Some dealers have integrated mobile and home installation into one successful business. Could you make the same leap?
By Brett Solomon
Long ago, there were the home hi-fi retailers and the car stereo shops. They had two totally different business models and, usually, two totally different customer demographics.
But in an increasingly converged world, the models are intersecting.
These days, home and car installations share more and more of the same product categories. What's popular in the custom home is often just as popular in the custom vehicle—iPod integration, surround sound, high-definition video, computer network control. Moreover, mobile and home installations tend to mimic each other very closely, in that both involve highly-trained installers putting themselves into kama sutra-like positions to run wiring into impossibly small areas.
Some smart retailers have capitalized on this crossover. Some mobile electronics retailers are entering the world of custom home installation with great success. Some high-end home retailers are looking at adding (if they haven't already) a mobile installation bay at their back warehouse to better serve their best customers.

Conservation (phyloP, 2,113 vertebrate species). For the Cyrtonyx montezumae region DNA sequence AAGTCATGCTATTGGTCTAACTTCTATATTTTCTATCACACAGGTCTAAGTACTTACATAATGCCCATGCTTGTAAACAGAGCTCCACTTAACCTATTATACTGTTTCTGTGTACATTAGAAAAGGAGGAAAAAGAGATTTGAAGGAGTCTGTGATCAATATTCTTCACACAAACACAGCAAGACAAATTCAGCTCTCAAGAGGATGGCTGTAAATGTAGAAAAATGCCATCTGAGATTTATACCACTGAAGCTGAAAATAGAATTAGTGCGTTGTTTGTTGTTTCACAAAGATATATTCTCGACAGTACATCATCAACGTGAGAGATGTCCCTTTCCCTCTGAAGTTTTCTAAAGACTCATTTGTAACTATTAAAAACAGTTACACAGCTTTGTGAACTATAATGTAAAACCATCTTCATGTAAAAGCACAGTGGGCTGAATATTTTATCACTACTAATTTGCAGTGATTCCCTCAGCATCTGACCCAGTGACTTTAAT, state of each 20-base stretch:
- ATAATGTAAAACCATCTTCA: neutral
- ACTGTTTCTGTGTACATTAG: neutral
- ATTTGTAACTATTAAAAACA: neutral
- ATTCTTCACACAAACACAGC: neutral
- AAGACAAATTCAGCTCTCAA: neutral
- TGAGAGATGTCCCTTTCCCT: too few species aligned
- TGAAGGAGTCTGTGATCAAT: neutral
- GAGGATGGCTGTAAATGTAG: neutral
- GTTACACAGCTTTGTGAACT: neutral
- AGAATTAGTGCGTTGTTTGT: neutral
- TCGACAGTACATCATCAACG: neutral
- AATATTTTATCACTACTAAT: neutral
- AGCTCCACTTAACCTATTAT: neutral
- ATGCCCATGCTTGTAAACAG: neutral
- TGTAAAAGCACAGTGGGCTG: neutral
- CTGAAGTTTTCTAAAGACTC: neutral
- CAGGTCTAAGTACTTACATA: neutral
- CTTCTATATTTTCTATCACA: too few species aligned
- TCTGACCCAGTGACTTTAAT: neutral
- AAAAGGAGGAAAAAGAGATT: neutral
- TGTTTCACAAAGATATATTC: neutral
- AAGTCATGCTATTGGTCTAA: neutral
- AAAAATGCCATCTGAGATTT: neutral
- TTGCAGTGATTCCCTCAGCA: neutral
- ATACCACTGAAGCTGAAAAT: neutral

After all, wouldn't the customer want to enjoy the same quality of entertainment experience in the car that he or she enjoys in the home?
John Whitacre works on both sides of the fence. He's the marketing director at Maxxsonics, which recently purchased German loudspeaker manufacturer MB Quart. Most of Maxxsonics' product offerings are in the mobile electronics realm; it's the parent company of HiFonics, Crunch and Autotek.
But Whitacre also runs a successful custom A/V business, Cherokee Digital of Hoffman Estates, Ill., which, says Whitacre, "specializes in existing homes and small commercial applications, avoiding all new construction under one million dollars in value." This focus on retrofit is largely due to Whitacre's years of experience in car audio, where installers spend most of their time integrating wiring into vehicles with existing wiring harnesses as opposed to running wire from scratch, as in a new home.